I’ve written before about why my husband and I bought a condo instead of a single family home. In short, it was the best price and condition for the location. We wanted a smaller mortgage payment, walkable location, and non-fixer home. So, for us, it was condo or nothing.
We’ve lived in our townhouse condo for almost nine months now and we really love it. It was a great choice for us and is pretty much all that we expected it to be. That said, there are pros and cons to condo living. It’s not the right choice for everyone. For example, if you are more excited than we were about a large mortgage payment, you might opt for a single family home instead. Likewise, if a backyard is a necessity for you, or you are willing to sacrifice a prime location, a single family home is probably the way to go.
Here are my top five pros and top five cons of condo living so far. Some of these are unique to our particular condo and homeowners association.
• Location. We love our walkable SE Portland neighborhood. This was one of the most important considerations for us. To purchase a single family home, we would have had to spend a great deal more or chose a less walkable neighborhood further from the city core.
• Price. Single family homes in similar condition run $100,000 – $200,000 more in our neighborhood. We could have spent less on a fixer, or less in a different neighborhood.
• Two-story layout. Many of the homes in Portland are one story layouts. Often they have attics with low, slanted ceilings and basements that need to be insulated and finished. We never thought we’d get a two-story layout, especially in a condo. But having two floors with both bedrooms upstairs makes our condo feel really spacious and livable.
• New fixtures & finishes with vintage charm. Since we bought a condo that was built in 1950 but completely renovated in 2006, we get the best of both worlds. Many of the houses we looked at were either brand new, or needed extensive renovations.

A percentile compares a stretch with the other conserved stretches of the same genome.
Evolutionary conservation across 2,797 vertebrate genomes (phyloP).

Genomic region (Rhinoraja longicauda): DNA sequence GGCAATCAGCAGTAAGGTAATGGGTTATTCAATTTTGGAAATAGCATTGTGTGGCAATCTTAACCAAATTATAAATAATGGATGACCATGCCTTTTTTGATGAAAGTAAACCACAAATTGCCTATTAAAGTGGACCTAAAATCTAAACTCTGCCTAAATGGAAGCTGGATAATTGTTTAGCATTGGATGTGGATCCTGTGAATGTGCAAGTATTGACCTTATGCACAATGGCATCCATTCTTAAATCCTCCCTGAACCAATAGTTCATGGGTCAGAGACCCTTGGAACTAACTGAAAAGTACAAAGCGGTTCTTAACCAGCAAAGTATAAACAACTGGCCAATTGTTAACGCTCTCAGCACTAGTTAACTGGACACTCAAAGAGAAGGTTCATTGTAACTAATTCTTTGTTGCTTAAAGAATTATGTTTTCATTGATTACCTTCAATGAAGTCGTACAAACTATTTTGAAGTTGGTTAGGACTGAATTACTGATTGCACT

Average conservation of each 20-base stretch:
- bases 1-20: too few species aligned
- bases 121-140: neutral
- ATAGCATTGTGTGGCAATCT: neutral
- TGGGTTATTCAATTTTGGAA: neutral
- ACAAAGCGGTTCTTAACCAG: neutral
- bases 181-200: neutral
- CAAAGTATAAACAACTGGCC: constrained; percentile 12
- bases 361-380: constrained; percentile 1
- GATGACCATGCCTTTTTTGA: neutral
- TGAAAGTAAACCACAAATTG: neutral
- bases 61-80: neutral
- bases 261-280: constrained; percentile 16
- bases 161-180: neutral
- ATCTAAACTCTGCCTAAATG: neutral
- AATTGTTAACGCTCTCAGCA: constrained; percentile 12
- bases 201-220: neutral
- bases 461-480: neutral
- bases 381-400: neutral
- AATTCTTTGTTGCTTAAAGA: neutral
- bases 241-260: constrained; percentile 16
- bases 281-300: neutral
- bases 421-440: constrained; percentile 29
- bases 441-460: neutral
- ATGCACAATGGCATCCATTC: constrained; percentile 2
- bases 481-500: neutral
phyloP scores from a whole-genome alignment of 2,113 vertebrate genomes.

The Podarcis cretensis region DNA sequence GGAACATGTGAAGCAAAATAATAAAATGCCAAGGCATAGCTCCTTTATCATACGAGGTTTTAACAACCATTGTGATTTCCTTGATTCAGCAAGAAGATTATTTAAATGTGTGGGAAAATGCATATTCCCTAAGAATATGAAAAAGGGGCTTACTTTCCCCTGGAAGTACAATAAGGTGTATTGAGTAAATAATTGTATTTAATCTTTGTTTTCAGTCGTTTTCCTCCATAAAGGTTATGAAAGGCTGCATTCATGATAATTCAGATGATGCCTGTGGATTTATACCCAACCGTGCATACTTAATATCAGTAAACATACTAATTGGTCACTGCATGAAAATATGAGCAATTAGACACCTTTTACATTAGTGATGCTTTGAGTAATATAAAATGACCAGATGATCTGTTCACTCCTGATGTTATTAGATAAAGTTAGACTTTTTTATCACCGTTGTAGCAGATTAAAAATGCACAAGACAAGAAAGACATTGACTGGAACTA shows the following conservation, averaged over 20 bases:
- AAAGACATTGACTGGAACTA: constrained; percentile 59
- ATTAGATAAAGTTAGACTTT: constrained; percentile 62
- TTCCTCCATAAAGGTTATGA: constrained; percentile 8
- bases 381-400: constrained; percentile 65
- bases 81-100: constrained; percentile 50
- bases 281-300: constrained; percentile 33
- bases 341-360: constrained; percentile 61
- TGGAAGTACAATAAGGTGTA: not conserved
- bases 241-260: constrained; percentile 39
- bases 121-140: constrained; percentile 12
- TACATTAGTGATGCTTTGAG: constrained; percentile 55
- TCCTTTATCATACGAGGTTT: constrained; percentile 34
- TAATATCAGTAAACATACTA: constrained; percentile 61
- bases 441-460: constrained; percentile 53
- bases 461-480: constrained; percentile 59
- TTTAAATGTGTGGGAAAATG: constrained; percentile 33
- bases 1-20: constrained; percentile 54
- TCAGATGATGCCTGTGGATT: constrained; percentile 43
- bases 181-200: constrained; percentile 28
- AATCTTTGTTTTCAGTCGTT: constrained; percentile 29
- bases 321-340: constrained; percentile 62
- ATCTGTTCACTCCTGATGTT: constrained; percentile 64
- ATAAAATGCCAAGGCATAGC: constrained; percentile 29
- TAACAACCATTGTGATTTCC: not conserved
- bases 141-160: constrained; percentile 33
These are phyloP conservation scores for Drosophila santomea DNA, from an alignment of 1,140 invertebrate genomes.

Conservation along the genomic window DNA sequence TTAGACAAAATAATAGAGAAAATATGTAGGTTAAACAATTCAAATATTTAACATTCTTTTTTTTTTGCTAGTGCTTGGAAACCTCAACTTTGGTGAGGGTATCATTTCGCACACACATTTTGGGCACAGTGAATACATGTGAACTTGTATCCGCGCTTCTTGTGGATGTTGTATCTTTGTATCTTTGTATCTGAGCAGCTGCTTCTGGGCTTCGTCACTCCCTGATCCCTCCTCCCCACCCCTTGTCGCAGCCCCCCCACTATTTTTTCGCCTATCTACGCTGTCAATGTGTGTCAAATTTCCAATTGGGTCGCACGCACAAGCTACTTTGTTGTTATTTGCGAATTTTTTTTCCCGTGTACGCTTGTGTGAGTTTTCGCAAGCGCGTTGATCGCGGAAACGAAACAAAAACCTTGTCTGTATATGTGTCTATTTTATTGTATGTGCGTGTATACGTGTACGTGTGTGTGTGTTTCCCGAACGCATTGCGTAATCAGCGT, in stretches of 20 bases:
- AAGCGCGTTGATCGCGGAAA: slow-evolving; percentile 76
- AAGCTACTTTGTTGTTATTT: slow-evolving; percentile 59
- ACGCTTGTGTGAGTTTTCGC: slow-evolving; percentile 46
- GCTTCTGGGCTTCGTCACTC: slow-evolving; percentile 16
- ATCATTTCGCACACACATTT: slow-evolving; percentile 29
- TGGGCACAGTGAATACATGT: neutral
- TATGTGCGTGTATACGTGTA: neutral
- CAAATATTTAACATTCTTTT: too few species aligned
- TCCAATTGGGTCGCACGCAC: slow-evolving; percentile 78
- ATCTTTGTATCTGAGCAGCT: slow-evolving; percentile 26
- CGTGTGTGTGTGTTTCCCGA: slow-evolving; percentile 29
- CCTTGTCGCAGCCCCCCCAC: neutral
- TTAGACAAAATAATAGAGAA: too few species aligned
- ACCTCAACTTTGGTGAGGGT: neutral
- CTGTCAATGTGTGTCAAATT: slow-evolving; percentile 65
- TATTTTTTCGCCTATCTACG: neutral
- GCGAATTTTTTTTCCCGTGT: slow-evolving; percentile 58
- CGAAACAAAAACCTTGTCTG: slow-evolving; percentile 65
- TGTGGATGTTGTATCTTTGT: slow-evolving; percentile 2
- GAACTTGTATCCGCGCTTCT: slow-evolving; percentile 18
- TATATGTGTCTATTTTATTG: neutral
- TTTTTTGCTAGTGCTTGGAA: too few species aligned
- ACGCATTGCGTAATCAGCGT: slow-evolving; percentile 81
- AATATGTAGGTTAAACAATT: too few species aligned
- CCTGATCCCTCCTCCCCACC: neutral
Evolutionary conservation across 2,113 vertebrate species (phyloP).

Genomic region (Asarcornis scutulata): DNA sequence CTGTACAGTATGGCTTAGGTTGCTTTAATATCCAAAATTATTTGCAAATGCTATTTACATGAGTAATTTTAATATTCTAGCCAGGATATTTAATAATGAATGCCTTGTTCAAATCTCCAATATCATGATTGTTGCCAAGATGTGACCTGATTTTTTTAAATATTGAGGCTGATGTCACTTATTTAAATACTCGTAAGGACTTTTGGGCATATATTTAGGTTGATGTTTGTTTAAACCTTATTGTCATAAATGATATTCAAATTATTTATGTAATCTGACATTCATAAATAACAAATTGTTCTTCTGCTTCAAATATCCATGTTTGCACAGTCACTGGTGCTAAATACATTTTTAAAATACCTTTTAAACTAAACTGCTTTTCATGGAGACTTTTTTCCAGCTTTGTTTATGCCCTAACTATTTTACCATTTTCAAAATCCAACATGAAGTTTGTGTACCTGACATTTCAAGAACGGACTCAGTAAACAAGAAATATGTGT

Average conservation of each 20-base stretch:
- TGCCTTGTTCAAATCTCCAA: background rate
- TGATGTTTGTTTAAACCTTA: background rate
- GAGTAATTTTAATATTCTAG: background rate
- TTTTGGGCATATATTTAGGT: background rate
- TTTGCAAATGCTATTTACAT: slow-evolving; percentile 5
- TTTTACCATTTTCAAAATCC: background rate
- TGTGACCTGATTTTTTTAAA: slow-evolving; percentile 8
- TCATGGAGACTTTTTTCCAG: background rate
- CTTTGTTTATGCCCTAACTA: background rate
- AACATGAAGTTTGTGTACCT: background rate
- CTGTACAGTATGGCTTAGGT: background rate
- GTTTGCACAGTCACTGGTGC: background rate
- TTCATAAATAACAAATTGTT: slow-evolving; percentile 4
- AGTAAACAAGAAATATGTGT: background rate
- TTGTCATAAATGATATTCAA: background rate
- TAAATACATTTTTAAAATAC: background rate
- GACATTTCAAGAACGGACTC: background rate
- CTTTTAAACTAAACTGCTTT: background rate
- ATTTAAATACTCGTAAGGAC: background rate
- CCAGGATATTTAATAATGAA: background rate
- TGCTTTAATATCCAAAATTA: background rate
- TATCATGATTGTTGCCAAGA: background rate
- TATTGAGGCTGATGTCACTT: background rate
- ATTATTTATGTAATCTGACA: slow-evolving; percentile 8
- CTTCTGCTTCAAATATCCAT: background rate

• HOA (home-owners association). Almost all of our utility payments are rolled into one monthly payment. We also never have to worry about exterior maintenance, landscaping, or repairs.
• Shared walls. Our neighbors are nice people, but sometimes we do hear them. Especially if they are watching sports, singing to their baby, or running up and down the stairs. It’s better than living next door to party animals or people who don’t care about their property, but it is kind of a bummer to share walls.
• Shared courtyard. We can take our dog out to play in the shared courtyard, and grill on our back porch, but it doesn’t compare to having a private fenced yard.
• No room to expand. Short of purchasing an adjoining unit and knocking down walls, we don’t have any option to expand our living space. This means we can’t add a second bathroom, a third bedroom, or a larger kitchen.
• Outside entrance to basement. I’m glad we have private space in the basement with our own washer and dryer and storage, but we have to go out our back door and re-enter the building. It means I sometimes skip doing laundry if it’s raining (quite frequent in Portland.)
• HOA. Wait a minute… wasn’t that on the “pros” list?! Yes. It’s both a pro and a con. The downside is that we probably pay a little more per month than we would if we purchased the services and utilities on our own. The higher HOA fee will also make it trickier to sell this place someday. And we pay for services (such as weekly landscaping) we’d otherwise probably save on by doing ourselves.
What about you? Did you chose a condo over a single family home? Or vice versa?